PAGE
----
Word of rapper Ludacris’ coming Fourth of July concert has reached an Afghan man held as a Hezb-e-Islami Gulbuddin militia member at the U.S. Navy base in Guantánamo Bay, Cuba.
A lawyer for Haroon al-Afghani said she mentioned the upcoming show in a telephone call with the prisoner Wednesday, and he wondered if the artist would stop in to see the prisoners, too.
The idea is not as preposterous as it sounds. Celebrities have toured the Detention Center Zone in past years.
“We all know rap. Many of us listen to it,” the 30-something Afghani told attorney Shelby Sullivan-Bennis, according to a partial transcript of Wednesday’s call released by her firm. “It is very kind of him to visit here. But, wait, will he visit the detainees?”
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The answer is no. Navy Capt. John Filostrat, a prison spokesman, said by email Friday that the artist is “not stopping by Camps 5 or 6 while he’s on Naval Station Guantánamo Bay” for his 10 p.m. Independence Day concert on a portion of the 45-square-mile base far from the Detention Center Zone.
While Guantánamo periodically gets regional U.S. bands to entertain the troops, it has been years since someone as well known as “Luda” has gone down there to do a show. Charlie Daniels played for the troops the first year the prison opened and riffed on a standard with, “The Devil went down to Gitmo … looking for a Taliban.” Jimmy Buffett also put on a show in 2002.
The Pentagon’s Armed Forces Entertainment organization said the hip-hop artist whose real name is Chris Bridges was too busy filming “Fast and Furious 8” to do an interview about the gig, believed to be his first for troops stationed overseas.
At the Pentagon, a spokesman declined to say how much Ludacris was being paid for the show. “We cannot disclose the amount of compensation given, as that is a part of a contract between the Armed Forces Entertainment program and the entertainer and their management,” said spokesman Brian Burke.
There were no plans or permission for Ludacris to film there, he said.
Afghani, captured by Afghan security forces and handed over to the United States, got to Guantánamo on June 22, 2007, as one of the last captives brought to the detention center that the Obama administration has downsized to 79 prisoners.
Sullivan-Bennis works for Reprieve, a nonprofit legal defense group, and first met Afghani last month to help him prepare for his June 14 parole board hearing. She said he grew up in a refugee camp in Pakistan, but acquired an economics degree at a university in Peshawar and speaks five languages, including the English he learned at Guantánamo.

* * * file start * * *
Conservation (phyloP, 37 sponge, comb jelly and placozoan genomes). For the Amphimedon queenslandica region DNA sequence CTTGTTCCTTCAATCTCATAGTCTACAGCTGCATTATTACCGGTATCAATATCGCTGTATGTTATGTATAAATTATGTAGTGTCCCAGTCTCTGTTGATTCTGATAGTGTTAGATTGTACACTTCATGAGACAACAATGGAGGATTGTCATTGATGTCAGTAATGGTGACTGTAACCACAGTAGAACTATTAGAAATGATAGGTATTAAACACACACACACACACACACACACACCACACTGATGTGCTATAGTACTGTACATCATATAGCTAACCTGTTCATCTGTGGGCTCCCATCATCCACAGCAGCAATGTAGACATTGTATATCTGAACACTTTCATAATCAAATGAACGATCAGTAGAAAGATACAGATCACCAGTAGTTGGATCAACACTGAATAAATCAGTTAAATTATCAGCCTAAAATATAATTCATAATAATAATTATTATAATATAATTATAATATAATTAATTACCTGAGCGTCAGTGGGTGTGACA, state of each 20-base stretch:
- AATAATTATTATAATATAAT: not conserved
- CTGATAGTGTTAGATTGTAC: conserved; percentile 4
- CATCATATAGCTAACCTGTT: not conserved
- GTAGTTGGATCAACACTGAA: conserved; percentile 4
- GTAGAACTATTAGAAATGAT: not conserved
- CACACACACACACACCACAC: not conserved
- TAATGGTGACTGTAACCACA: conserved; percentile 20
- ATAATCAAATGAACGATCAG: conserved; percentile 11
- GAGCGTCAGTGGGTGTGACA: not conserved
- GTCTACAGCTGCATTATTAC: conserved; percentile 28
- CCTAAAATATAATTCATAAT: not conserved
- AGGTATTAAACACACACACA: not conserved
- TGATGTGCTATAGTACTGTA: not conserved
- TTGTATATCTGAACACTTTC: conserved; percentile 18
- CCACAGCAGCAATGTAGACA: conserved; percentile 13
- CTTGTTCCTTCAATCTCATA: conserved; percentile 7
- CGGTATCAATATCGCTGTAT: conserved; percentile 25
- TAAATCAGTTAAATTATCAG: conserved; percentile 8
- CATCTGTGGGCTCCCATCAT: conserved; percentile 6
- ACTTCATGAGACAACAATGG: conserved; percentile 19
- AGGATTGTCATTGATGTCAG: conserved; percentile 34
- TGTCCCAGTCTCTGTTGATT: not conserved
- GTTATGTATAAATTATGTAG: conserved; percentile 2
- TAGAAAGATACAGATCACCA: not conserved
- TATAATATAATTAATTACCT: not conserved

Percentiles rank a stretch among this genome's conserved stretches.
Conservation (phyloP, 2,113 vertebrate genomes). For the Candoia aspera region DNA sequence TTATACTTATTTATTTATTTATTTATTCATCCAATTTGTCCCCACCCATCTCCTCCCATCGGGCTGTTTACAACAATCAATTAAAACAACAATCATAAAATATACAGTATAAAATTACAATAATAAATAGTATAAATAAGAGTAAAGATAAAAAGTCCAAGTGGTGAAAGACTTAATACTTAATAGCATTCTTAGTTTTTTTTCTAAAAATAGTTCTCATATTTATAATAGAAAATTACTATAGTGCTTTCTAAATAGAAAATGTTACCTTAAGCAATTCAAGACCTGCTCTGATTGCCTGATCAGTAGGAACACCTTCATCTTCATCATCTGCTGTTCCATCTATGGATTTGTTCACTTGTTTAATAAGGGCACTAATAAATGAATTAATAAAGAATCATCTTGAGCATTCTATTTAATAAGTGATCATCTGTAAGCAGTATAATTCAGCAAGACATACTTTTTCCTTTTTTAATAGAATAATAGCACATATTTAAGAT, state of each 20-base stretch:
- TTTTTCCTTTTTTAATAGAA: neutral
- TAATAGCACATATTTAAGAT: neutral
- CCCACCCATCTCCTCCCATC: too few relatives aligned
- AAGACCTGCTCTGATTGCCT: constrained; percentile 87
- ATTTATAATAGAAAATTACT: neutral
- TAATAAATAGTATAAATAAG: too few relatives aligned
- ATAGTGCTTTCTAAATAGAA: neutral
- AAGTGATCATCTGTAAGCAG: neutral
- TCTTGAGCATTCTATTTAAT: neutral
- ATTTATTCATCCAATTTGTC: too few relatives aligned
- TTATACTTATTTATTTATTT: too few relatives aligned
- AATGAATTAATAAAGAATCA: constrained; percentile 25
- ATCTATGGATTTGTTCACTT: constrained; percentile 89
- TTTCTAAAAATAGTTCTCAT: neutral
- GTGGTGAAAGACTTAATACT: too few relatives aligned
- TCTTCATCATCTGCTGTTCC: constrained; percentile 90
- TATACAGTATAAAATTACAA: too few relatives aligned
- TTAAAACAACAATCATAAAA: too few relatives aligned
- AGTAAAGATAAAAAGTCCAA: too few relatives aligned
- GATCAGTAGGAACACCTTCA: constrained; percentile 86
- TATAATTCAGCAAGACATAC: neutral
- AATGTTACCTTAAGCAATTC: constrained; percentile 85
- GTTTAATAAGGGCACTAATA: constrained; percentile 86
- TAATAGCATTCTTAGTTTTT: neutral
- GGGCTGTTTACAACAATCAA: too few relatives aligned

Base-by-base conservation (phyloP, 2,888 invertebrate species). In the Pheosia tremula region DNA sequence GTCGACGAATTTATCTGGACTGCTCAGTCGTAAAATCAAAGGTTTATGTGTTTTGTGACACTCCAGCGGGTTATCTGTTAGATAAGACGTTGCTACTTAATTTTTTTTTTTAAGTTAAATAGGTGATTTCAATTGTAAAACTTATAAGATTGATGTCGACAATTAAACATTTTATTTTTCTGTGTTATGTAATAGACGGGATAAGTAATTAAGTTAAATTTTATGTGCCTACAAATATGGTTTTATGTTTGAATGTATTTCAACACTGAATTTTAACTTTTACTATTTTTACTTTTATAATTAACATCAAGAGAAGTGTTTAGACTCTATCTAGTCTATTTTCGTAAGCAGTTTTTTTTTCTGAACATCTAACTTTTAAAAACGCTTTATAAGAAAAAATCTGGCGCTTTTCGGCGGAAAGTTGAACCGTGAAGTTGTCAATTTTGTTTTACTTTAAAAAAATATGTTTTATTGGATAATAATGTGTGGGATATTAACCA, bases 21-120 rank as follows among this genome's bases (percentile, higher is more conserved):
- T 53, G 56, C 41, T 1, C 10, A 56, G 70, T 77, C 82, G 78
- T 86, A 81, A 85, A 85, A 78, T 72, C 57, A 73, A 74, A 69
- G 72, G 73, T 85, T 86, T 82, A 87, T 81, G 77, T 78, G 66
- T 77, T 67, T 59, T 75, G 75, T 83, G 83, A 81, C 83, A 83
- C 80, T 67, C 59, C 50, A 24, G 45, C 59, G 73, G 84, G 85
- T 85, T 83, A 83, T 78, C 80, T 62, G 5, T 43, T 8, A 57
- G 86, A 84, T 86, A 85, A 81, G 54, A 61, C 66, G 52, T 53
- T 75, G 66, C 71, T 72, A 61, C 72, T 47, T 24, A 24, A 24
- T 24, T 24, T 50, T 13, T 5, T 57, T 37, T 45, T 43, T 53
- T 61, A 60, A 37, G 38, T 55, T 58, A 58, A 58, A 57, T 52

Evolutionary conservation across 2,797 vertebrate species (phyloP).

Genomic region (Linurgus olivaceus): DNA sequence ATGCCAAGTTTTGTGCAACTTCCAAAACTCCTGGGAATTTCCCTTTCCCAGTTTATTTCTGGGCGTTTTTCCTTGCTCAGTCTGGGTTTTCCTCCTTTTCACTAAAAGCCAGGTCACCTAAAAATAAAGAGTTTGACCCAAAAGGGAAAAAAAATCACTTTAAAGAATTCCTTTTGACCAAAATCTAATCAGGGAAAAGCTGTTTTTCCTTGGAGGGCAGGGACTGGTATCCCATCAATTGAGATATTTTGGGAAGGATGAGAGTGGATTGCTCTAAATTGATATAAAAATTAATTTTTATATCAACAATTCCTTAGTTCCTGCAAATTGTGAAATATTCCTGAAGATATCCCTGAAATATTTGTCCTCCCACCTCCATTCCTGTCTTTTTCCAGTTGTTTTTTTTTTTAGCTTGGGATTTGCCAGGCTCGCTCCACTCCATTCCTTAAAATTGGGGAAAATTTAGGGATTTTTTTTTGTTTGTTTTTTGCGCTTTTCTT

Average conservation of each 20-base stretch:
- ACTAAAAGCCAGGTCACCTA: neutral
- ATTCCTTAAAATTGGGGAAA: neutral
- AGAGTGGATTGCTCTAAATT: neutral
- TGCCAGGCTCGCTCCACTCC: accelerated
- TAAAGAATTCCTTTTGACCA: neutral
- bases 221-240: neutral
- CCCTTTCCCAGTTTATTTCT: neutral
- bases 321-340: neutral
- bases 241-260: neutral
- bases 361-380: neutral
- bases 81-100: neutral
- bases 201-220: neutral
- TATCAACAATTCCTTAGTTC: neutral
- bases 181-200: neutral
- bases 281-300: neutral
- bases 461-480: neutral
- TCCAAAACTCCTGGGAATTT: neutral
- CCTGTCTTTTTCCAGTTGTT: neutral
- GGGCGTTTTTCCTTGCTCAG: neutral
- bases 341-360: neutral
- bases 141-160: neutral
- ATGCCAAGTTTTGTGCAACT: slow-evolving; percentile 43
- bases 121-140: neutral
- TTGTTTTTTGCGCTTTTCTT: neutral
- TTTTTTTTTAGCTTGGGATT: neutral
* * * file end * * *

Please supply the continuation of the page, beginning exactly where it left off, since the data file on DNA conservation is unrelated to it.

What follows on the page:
“I was shocked by how American he seemed,” she said of their first of five meetings, which spanned Islam’s holy month of Ramadan. “He’s really picked up the language and culture.” She said she brought up the Ludacris concert to see if word had reached her client through the prison guard grapevine. It hadn’t. The Afghan at first said he was aware of the artist’s music, but later said perhaps he was not.
The U.S. military considers Afghani to be a former Hezb-e-Islami Gulbuddin, or HIG, commander who organized and led attacks on U.S. forces in Afghanstan. It also said he was a courier for another Guantánamo detainee, Abd al-Hadi al-Iraqi, who is awaiting a war crimes trial for allegedly serving as commander of al-Qaida forces in Afghanistan from 2002-04.
Sullivan-Bennis told the U.S. interagency review panel considering whether to approve his release that the Afghan’s wife and daughter live in Pakistan and his sister lives with family in London. “He wants nothing more than to return to his wife and family,” Sullivan-Bennis said, “whom he feels immensely guilty for having left to fend for themselves.”
This week, she said, the Afghan told his lawyer by telephone that the captives would welcome a class by Ludacris. Books at the storage facility for the detainee library include instruction manuals on musical instruments, although none are allowed.
“We can only read about how to use them, like pretend,” according to the partial transcript of the 90-minute call released by Reprieve. “I would love Ludacris to come and teach us about music. Our music comes mostly from the television or talking to guards.”
Instead, the artist was expected to go live on Radio Gitmo, the Navy-run station that serves the base of fewer than 6,000 people, including soldiers on temporary prison duty, sailors on long-term assignments, Defense Department contractors and Navy families.
The base was also arranging a “Meet and Greet” at Navy base headquarters, miles from the prison compound, for 40 “active-duty members from all branches,” said Chief Petty Officer Keith Bryska, the base spokesman.
Bryska said the artist didn’t know anybody in particular on the base. “This show was offered to us through Armed Forces Entertainment,” he said.